For the first time ever, a robotic spacecraft caught an old satellite and extended its life

April 17, 2020
A small spacecraft built by Northrop Grumman succeeded in docking with Intelsat’s IS-901 satellite and returning it to service for another five years, Michael Sheetz reports for CNBC.

DULLES, Va., - Intelsat’s IS-901 satellite is nearly 20 years old, and well beyond its expected lifespan, but a small spacecraft built by Northrop Grumman succeeded in docking with the satellite and giving it another five years of service, the companies announced on Friday, Michael Sheetz reports for CNBCContinue reading original article.

The Intelligent Aerospace take:

Date Goes Here-Since the February rendezvous, MEV-1 has assumed navigation of the combined spacecraft stack reducing its inclination by 1.6° and relocating IS-901 to its new orbital location. Intelsat then transitioned roughly 30 of its commercial and government customers to the satellite on April 2. The transition of service took approximately six hours. IS-901 is now operating at the 332.5°E orbital slot and providing full service to Intelsat customers.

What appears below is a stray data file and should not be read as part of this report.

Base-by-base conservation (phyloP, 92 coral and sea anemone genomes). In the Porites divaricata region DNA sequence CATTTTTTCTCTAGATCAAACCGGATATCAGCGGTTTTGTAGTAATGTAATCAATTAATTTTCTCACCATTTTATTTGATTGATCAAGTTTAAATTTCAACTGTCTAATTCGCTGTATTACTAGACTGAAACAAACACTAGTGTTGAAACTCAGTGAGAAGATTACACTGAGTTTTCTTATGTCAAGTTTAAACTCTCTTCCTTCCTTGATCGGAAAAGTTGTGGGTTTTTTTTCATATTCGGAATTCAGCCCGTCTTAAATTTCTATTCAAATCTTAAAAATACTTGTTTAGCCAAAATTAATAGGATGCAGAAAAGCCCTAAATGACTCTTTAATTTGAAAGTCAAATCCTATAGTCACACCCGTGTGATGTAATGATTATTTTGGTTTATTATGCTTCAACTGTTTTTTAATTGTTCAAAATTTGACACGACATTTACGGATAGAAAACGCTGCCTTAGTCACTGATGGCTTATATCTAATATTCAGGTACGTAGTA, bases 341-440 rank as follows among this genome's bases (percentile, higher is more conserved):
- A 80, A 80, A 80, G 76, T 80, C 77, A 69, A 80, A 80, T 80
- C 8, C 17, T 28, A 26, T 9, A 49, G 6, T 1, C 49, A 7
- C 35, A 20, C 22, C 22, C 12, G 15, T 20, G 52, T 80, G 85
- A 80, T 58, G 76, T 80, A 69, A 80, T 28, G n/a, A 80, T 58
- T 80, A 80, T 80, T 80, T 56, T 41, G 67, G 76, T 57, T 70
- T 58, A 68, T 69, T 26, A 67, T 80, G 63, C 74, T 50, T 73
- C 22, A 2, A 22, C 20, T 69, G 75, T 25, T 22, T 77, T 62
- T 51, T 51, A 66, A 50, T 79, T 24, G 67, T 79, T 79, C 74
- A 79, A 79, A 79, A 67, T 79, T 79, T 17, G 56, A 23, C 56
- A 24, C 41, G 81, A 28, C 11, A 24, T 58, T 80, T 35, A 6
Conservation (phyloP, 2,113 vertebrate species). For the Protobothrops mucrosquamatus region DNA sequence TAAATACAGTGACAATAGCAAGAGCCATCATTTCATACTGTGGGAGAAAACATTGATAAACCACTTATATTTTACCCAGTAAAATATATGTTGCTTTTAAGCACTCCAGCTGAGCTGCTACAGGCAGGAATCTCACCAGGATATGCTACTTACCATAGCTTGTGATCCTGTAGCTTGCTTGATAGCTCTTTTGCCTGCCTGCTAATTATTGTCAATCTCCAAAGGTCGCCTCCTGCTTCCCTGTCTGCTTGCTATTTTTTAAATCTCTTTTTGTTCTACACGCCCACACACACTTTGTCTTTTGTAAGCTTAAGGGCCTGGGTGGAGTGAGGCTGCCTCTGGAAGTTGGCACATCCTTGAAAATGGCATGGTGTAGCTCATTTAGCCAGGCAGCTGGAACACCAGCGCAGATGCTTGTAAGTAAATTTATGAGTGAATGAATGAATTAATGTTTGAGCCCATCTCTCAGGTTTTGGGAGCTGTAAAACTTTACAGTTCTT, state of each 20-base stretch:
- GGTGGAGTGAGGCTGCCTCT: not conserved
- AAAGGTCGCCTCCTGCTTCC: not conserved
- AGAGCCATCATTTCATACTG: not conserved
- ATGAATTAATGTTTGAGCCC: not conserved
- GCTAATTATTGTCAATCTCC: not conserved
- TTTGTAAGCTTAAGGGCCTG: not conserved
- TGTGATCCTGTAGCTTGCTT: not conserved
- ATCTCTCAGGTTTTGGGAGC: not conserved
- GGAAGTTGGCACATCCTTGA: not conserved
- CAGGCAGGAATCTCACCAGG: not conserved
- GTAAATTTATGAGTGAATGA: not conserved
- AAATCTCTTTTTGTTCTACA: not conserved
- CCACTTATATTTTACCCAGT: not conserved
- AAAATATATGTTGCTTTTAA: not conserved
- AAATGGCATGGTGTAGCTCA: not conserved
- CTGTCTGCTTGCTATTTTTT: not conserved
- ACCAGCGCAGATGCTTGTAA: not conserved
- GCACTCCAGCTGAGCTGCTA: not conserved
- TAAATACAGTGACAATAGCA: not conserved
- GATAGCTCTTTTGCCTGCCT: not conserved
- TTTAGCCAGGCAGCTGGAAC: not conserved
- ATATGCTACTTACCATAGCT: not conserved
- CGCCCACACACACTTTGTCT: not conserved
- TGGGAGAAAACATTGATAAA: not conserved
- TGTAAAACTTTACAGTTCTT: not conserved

“With a focus on providing the best customer experience in our industry, Intelsat is proud to have pioneered this innovative first with Northrop Grumman. We see increased demand for our connectivity services around the world, and preserving our customers’ experience using innovative technology such as MEV-1 is helping us meet that need,” said Intelsat Chief Services Officer Mike DeMarco. “I want to thank Northrop Grumman, SpaceLogistics and our valued Intelsat customers, who put their trust in us to successfully execute this historic mission. As commercial space-servicing technology progresses, Intelsat looks forward to pioneering new applications in support of our customers’ continued success.”

Related: Boeing-built Intelsat 29e satellite launches with most advanced digital payload available commercially

Related: Northrop completes first docking of MEV-1 to the IS-901 spacecraft

Related: Northrop Grumman to deliver Inertial Navigation System, GPS for Eurofighter Typhoon Tranche 3 combat aircraft

Jamie Whitney, Associate Editor
Intelligent Aerospace

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